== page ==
I wrote this arrangement after hearing a performance by Roger McMurrin and the Kyiv Symphony Chorus. This is considered the national spiritual song of Ukraine and was written in the 19th century. My arrangement is done as a prayer for peace and a tribute to the people of Ukraine.
This festive Baroque piece is set for a large brass ensemble.
Proclamation was composed by Ben Roundtree and rock musician and worship leader Dan Rebeiz. Its inspiration comes from the shepherds who heard the angelic announcement of Christ’s birth.
This setting was written for the Dominion Brass on the first anniversary of the September 11, 2001 attacks. After the brass introduction, the congregation sings 4 verses, building to a grand climax in praise of the God who is “Our shelter from the stormy blast, and our eternal home.”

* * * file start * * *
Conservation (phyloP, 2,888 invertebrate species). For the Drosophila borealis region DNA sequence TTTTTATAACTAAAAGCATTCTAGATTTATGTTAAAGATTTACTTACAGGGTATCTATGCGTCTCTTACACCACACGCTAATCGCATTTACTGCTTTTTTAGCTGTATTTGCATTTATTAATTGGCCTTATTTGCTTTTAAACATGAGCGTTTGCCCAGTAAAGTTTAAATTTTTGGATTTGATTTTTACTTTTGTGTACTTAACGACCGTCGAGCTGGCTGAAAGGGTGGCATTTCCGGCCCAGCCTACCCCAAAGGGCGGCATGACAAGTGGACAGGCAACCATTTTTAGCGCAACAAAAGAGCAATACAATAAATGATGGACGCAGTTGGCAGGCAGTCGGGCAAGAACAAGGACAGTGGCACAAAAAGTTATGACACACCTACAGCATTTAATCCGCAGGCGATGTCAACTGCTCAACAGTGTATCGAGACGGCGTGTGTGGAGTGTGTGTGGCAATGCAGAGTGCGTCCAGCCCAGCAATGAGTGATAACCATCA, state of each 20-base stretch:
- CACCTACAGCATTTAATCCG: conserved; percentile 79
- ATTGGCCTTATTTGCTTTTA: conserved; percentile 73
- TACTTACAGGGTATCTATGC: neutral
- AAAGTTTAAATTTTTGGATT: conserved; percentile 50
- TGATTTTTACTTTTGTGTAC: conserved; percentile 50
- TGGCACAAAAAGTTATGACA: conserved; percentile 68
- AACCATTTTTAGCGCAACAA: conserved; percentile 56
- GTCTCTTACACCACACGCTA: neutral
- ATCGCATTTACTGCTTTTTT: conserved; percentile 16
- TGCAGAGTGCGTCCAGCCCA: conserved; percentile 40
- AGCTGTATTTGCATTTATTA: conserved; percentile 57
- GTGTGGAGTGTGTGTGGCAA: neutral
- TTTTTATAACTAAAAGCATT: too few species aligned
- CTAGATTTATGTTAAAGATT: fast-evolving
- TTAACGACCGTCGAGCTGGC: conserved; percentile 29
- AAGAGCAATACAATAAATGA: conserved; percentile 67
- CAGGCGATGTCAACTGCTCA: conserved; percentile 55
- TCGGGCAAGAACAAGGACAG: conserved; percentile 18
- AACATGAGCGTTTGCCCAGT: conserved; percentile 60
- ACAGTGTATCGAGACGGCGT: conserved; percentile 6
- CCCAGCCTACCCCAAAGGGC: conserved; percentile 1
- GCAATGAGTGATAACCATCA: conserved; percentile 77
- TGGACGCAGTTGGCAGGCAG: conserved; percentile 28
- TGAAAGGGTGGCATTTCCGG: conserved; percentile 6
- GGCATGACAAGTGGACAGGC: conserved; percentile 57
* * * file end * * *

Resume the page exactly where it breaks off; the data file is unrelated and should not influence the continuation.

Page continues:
This festive setting of the National Hymn was written for the Dominion Brass. It features fanfares and interludes to accompany the singing of all 4 verses.
This composition is based on a theme by Marty McCall – a chant which says “Lamb of God, who takes away the sins of the world.” It was written for Eurobrass and performed on the 2012 tour of Germany. It begins quietly with the low brass and goes through several variations, concluding with the tune EASTER HYMN and a brilliant coda.
Hallelujah Fanfare combines the concept of Wagner’s “Gathering of the Armies” with several tunes containing “Hallelujah.” It begins with 4 antiphonal choirs, includes a backstage/offstage choir, and ends with everyone on stage in a rousing conclusion. Click the YouTube link below to see/hear a performance by The Dominion Brass.
This piece opens with the brass and organ alternating phrases. It was originally for organ alone, but its pomp and splendor lend well to the addition of the brass.
This serene setting features the percussion section and soloists at the beginning, builds to a climax, and then settles back to percussion and brass soloists. A very pretty tune that incorporates the refrain “O Come, Let Us Adore Him.”